Let’s suppose, as a sort of thought experiment, that we the American citizenry were presented with a judicial candidate — or any public figure with influence on law or policy — who just happened to be active in the Boys Scouts of America the last 20 years. Let’s further suppose this particular figure was not merely a proud former Scout; he credited the organization and its philosophy for providing him his core moral and philosophical compass. As the number of sexual abuse settlements involving the Boy Scouts of America passed the 80,000 mark this fall, ultimately bankrupting the organization, would the general public not pipe up at some point and say to this public figure, “Hey, um, your attitude toward the Scouts, in light of the newly revealed reality, is at the very least awkward. It’s actually pretty fucked up, if we’re being honest. You, or anyone really, who puts such public faith in the philosophy or teachings of something so clearly dysfunctional, should probably not be in a position of authority in our government, much less the high court.”
Well, I ask you, America: Why does membership in and advocacy for the Catholic Church not prompt a similar rebuke? Today, six of the nine people on the U.S. Supreme Court consider themselves Catholics. All five conservative members on the court — including its newest addition, Trump-favorite Amy Coney Barrett — are quite open about the influence their Catholic faith has had and continues to have on their jurisprudence. In light of the church’s own ongoing sexual abuse scandal, one wonders why the American public tolerates this outward accreditation of something so clearly dysfunctional.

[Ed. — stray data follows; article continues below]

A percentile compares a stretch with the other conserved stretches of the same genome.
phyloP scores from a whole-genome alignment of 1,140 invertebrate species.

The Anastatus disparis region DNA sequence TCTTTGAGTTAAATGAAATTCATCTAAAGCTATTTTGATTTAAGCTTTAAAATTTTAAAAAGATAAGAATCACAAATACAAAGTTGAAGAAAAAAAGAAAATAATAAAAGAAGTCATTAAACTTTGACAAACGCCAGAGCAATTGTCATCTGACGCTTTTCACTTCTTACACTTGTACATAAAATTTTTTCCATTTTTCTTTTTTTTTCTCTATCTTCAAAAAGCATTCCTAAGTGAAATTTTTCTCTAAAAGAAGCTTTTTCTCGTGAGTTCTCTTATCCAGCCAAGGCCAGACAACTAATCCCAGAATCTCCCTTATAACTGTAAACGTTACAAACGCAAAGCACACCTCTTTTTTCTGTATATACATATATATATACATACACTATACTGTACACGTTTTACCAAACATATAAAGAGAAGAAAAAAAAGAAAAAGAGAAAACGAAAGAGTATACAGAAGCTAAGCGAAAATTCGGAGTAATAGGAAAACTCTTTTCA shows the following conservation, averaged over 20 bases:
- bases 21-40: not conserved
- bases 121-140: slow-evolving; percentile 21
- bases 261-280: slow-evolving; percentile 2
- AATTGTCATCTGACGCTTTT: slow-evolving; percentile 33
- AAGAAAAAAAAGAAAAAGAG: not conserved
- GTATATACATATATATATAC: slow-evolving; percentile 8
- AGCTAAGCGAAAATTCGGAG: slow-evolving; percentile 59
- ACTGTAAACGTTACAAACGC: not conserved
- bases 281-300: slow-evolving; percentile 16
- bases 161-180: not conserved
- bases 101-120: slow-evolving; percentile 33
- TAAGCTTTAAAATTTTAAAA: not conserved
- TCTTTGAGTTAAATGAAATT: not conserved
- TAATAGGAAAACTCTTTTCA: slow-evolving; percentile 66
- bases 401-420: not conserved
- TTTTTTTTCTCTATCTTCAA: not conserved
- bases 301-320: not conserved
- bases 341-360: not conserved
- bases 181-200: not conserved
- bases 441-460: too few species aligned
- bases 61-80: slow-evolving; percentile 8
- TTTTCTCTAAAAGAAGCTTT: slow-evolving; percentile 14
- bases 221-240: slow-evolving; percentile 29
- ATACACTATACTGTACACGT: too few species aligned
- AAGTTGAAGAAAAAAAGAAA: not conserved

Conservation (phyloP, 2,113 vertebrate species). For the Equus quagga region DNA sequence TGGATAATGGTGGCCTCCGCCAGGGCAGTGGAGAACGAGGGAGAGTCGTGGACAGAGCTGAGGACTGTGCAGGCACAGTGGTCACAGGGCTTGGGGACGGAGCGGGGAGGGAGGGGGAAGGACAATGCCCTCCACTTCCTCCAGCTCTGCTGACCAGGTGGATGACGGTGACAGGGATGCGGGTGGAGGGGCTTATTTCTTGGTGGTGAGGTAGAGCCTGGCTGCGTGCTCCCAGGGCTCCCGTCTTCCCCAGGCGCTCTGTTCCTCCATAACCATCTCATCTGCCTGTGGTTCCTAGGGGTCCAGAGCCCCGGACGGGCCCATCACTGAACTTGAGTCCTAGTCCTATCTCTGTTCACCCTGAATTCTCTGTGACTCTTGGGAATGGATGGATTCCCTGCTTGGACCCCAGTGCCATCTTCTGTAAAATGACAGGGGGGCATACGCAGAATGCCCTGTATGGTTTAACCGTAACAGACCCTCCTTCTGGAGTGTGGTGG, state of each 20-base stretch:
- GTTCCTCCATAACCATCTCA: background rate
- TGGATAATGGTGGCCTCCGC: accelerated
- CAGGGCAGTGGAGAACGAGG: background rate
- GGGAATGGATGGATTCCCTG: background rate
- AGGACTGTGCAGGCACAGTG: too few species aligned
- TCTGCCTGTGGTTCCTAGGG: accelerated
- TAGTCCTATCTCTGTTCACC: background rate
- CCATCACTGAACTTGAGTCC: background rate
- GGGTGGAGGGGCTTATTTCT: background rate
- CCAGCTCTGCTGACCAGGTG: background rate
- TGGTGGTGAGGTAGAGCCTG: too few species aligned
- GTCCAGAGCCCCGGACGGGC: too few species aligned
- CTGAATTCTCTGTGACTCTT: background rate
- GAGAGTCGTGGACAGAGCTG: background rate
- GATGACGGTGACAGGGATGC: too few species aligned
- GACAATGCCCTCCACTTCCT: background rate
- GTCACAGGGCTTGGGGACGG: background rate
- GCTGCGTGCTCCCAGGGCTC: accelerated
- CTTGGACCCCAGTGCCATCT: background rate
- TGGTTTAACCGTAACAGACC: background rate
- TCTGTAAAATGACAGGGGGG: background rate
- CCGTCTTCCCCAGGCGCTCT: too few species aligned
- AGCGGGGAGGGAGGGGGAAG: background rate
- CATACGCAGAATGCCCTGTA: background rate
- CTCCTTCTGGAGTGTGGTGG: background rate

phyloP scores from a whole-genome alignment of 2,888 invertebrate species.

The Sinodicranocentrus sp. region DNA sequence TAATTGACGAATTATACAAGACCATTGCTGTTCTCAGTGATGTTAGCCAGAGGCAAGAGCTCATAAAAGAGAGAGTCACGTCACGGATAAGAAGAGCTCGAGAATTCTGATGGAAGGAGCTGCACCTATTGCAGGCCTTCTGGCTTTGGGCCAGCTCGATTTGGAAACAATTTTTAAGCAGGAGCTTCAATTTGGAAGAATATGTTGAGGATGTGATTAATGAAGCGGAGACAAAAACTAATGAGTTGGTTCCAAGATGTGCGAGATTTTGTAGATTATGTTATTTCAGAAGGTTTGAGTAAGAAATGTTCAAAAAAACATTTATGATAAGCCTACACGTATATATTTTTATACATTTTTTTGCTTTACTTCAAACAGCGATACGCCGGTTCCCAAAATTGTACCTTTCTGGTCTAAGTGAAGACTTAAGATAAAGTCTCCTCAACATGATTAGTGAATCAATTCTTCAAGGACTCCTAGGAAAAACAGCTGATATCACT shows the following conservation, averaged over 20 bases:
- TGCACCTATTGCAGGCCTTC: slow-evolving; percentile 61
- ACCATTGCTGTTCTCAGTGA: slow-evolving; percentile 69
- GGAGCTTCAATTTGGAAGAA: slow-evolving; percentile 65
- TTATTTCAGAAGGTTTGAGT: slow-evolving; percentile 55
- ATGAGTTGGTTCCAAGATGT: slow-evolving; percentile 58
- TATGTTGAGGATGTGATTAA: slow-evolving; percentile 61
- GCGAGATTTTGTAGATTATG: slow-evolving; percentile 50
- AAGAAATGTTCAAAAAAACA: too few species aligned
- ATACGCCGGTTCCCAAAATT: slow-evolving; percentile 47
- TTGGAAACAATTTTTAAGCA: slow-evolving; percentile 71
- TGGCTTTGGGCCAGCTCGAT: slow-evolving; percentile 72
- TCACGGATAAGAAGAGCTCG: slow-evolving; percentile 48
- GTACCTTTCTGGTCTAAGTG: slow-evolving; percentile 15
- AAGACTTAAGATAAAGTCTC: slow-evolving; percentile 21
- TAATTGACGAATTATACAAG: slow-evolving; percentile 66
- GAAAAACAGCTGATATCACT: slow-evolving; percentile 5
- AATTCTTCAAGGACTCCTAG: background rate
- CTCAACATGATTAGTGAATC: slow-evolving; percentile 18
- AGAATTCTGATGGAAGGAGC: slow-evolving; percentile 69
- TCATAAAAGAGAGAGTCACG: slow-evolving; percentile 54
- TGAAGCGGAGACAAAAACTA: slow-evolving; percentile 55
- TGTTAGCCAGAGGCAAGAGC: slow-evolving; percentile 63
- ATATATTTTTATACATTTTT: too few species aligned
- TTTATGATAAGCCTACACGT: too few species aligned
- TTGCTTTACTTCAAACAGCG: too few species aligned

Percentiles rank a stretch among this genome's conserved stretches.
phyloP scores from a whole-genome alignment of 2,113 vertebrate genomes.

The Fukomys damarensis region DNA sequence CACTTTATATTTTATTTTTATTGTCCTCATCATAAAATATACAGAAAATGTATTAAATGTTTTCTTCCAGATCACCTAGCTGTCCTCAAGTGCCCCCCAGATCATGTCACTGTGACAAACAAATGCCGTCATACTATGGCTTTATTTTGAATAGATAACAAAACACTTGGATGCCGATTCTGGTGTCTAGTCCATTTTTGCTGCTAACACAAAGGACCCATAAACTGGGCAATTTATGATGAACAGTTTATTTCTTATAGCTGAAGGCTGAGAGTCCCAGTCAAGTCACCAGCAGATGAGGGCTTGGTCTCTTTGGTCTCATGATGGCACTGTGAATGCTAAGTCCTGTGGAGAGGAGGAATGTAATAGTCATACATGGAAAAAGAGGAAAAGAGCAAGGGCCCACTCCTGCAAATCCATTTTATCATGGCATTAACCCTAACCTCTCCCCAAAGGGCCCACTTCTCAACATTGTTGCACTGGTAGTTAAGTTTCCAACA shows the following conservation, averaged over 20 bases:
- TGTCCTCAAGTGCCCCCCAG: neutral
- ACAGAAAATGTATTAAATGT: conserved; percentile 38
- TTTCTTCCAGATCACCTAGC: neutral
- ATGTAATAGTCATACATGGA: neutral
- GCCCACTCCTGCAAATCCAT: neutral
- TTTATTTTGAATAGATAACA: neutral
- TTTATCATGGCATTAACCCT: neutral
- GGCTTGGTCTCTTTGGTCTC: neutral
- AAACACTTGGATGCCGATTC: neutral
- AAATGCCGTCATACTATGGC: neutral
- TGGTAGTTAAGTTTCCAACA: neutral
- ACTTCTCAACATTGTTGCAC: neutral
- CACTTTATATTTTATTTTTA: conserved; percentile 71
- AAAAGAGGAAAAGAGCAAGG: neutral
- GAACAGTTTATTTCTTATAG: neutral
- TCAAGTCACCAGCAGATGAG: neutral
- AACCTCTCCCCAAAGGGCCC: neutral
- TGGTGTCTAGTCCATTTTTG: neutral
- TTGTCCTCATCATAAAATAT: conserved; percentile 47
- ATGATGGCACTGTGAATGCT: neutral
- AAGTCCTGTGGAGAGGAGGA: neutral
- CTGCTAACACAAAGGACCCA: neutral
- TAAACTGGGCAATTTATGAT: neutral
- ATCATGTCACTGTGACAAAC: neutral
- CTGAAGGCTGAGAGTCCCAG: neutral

At the very least, we should be talking more about their recusal from cases involving religious faith.
For all the intertwining of Trumpism and evangelical Christianity, no religious force comes close to rivaling Catholicism on today’s high court. The Boston Globe broke the Church’s sexual abuse scandal early in 2001, but its impact has hardly abated, much less blown over. Nearly two decades on, each month brings another report of a U.S. diocese admitting to cover-ups and the shuttling around of offending priests — rather than promptly removing them from contact with children. To date, 21 Catholic dioceses have themselves declared bankruptcy on account of all the financial settlements they’ve been obliged to pay. To be clear, these are just those dioceses that could not afford to compensate all the parishioners who’d been sexually violated by members of its clerical class. There are dozens more that acted as abominably — the priests themselves and their higher-ups in the hierarchy — but could afford to financially compensate its victims.
This is to say, the problems posed by Catholicism remain extraordinarily relevant and widespread. The cynical response to this clearly systemic grotesquery goes right to the top apparently, to the Vatican itself, as November’s allegations against former Archbishop of Washington Theodore McGarrick have proved.
Vocal defenders of the Catholic faith, who include all these conservative justices and our boot-licking attorney general, Bill Barr, tend to blame the church’s abject moral failings on an infestation of homosexuals in the priesthood, or an evil liberalization of the church stemming from Vatican II reforms in the 1960s. When news of all this abuse first broke, in 2001, these and other Catholic apologists attempted to localize the blame in Boston. When that proved impractical, they blamed the liberalization of America generally. Barr is still beating this drum.